"Swiss’s pioneering carbon-removal purchase shows their steadfast commitment to making net zero in aviation a reality," he added.

Climeworks said Swiss customers would in future "have the opportunity to take climate action" through its removal of CO2 from the atmosphere.

How it works

Climeworks operates a $10 million plant, Orca, operational since 2021 and powered by Iceland’s geothermal activity. The CO2 is injected underground and is said to turn into rock over a period of about two years.

Orca can remove about 4,000 tonnes of carbon dioxide from the atmosphere each year, which is less than the amount produced by 1,000 cars per year.

However, in May Climeworks is due to launch a much larger plant in Iceland, known as Mammoth, which will have an annual carbon dioxide removal capacity of 36,000 tonnes.

Prof Niklas Hoehne, from the NewClimate Institute for Climate Policy and Global Sustainability, said that what Lufthansa and Swiss were doing was "better than nothing or, worse, offsetting from forests", a reference to schemes in which companies offset their emissions by promoting tree planting.

The bigger picture

"It’s very critical the airline companies don’t take these measures as an excuse to emit more CO2 into the atmosphere," he said.

He said the issue of corporations paying for offset schemes to deflect pressure to reduce their emissions was "a real and valid concern … across many global companies that all claim to be carbon neutral".

DAC is preferable to some other types of offset, such as funding forestry or renewable energy schemes in other countries, because, Prof Hoehne said, such projects were going to be required in any case as the world tries to limit climate change.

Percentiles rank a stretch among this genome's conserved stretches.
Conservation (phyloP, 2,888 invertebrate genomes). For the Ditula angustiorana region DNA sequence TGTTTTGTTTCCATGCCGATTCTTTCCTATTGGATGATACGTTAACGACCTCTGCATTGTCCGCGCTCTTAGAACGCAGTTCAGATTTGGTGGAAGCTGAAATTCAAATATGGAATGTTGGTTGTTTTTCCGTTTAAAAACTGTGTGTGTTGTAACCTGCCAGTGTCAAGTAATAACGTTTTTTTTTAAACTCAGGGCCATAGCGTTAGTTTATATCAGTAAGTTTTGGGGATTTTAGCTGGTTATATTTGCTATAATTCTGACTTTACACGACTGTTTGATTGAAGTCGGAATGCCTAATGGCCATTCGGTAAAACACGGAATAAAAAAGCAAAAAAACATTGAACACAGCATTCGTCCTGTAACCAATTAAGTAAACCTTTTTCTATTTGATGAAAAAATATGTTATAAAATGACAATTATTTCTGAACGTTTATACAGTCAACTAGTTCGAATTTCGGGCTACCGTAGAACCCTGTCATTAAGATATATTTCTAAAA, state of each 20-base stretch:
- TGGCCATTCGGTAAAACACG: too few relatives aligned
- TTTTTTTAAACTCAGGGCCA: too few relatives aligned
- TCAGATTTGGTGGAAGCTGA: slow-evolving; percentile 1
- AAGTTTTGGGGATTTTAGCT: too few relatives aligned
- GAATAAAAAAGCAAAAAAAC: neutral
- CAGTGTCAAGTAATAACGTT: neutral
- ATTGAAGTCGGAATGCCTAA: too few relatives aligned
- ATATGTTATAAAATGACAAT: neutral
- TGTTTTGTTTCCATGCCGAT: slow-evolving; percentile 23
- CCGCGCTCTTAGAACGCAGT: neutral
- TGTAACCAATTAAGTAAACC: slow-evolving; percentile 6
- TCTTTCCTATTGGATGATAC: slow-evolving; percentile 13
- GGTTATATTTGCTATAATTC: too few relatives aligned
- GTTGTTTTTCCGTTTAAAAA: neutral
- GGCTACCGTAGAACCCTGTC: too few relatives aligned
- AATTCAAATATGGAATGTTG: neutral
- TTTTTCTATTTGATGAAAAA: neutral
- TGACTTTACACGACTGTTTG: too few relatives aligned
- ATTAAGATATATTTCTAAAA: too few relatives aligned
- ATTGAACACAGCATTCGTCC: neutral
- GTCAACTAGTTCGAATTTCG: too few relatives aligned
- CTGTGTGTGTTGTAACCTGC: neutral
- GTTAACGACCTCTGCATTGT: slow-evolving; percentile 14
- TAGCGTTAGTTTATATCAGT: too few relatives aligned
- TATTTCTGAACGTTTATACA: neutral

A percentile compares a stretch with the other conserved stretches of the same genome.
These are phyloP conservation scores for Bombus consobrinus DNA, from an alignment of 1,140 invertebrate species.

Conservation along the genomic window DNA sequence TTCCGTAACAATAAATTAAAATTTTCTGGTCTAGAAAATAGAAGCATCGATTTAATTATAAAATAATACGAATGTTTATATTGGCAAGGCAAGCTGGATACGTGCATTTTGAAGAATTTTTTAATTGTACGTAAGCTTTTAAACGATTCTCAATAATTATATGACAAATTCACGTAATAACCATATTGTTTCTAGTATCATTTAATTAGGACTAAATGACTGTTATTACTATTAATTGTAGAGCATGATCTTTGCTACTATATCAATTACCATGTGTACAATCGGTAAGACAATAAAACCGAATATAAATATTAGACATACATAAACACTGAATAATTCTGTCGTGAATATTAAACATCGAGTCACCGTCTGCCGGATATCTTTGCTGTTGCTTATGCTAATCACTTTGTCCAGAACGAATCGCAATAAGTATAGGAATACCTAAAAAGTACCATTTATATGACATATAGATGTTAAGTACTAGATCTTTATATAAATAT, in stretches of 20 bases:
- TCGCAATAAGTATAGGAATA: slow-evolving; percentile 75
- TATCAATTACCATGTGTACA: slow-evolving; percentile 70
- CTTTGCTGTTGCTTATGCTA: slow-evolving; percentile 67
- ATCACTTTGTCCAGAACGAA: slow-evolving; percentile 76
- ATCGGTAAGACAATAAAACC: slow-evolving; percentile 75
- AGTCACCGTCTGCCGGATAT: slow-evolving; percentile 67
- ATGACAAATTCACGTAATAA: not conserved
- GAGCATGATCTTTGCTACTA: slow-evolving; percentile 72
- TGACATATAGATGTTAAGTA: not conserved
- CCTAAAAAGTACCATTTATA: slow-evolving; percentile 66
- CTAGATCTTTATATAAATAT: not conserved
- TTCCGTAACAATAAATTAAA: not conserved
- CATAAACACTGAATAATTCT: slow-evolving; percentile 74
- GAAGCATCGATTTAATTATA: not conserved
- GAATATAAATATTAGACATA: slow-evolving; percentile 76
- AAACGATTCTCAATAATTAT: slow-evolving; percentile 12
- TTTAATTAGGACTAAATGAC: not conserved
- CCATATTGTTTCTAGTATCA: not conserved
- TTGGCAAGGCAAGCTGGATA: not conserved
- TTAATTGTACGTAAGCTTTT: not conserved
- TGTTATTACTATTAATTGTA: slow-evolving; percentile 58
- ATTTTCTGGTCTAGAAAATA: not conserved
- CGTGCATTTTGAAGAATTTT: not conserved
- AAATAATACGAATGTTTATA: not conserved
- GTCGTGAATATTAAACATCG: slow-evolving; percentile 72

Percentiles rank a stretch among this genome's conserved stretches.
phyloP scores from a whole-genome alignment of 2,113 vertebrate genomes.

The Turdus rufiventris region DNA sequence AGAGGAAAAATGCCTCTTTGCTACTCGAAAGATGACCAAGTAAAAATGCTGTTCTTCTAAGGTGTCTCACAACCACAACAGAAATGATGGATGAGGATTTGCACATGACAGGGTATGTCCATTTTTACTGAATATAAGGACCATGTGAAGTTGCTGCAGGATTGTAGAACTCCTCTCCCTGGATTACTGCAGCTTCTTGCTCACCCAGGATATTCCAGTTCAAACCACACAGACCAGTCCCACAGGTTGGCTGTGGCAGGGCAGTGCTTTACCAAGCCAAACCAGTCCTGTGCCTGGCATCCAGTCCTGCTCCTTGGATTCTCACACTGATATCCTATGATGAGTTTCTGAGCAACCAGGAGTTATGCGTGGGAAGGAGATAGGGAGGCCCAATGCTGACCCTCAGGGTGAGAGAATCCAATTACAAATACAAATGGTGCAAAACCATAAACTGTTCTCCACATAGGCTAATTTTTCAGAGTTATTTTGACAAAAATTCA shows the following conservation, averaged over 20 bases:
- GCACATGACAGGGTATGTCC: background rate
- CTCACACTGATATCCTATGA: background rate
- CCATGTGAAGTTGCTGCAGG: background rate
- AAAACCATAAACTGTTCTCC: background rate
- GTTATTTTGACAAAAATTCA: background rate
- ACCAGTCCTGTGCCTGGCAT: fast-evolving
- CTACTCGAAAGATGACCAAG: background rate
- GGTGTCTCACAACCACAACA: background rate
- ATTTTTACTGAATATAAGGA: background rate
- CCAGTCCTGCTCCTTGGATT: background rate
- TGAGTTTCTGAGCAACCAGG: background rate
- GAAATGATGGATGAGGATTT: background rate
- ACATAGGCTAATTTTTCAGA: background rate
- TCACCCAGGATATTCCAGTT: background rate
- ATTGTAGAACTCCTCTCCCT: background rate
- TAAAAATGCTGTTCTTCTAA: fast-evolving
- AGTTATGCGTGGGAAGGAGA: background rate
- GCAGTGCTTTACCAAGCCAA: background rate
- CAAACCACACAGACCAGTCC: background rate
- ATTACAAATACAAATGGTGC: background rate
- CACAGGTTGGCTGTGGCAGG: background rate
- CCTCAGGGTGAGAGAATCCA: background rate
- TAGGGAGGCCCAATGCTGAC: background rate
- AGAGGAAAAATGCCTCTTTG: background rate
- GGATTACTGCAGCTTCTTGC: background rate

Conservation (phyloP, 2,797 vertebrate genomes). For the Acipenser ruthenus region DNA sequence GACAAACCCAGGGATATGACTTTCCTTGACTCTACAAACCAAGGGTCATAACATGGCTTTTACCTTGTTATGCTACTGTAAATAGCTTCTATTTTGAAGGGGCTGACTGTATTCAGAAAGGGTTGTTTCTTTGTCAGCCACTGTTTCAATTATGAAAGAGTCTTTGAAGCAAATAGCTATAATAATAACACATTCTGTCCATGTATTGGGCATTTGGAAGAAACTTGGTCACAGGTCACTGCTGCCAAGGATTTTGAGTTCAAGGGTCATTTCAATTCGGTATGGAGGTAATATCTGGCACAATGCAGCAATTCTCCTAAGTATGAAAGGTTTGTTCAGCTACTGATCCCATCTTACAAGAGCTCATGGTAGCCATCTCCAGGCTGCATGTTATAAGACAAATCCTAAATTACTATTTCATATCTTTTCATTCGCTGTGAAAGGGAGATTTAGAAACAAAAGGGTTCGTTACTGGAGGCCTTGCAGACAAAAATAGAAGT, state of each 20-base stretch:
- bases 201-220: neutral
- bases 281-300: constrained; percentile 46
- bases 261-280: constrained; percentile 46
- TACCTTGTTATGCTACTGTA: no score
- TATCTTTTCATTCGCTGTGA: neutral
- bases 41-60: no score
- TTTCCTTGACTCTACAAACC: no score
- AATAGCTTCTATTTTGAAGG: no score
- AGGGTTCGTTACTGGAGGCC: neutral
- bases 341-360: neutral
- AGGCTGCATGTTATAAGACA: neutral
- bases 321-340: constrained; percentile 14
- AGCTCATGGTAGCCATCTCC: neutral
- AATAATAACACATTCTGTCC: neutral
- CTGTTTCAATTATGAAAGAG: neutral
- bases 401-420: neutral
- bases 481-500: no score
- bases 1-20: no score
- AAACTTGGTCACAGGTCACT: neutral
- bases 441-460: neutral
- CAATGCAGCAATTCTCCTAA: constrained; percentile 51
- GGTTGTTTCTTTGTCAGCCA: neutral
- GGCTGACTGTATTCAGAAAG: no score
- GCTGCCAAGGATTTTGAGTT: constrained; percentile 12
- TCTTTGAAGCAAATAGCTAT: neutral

"Companies should be very upfront in saying, ‘We still have greenhouse gas emissions. We’re not carbon neutral. We’re responsible for these emissions, that’s why we support other areas that would not develop as fast as they would without that support,’" he added.

"Then I would say direct air capture is a good investment because that’s an area that will never develop without any support."

Prof Walter Leal, professor of environment and technology at Manchester Metropolitan University in the UK and of climate change management at the Hamburg University of Applied Sciences in Germany, said it was important that agreements were not one-off deals that lasted only for a short period.

"If it’s a continuous effort over years it can help to make a meaningful contribution towards net zero," he said. "These efforts should be paralleled with efforts to reduce emissions. It cannot be a free pass: ‘I’m doing carbon offsetting, I have a free pass.’ It’s a necessary measure but it has to be part of a long-term effort to decarbonise."

Asher Minns, executive director of the Tyndall Centre for Climate Change Research at the University of East Anglia in the UK, said heavy-emitting industries – such as aviation, shipping, steel manufacturing and concrete manufacturing – should reduce their emissions "as much as possible".

He said that technologies such as DAC were "absolutely necessary for achieving net zero", but it was important for them to be used not just on a volcanic island, such as Iceland.

Updated: March 09, 2024, 3:00 AM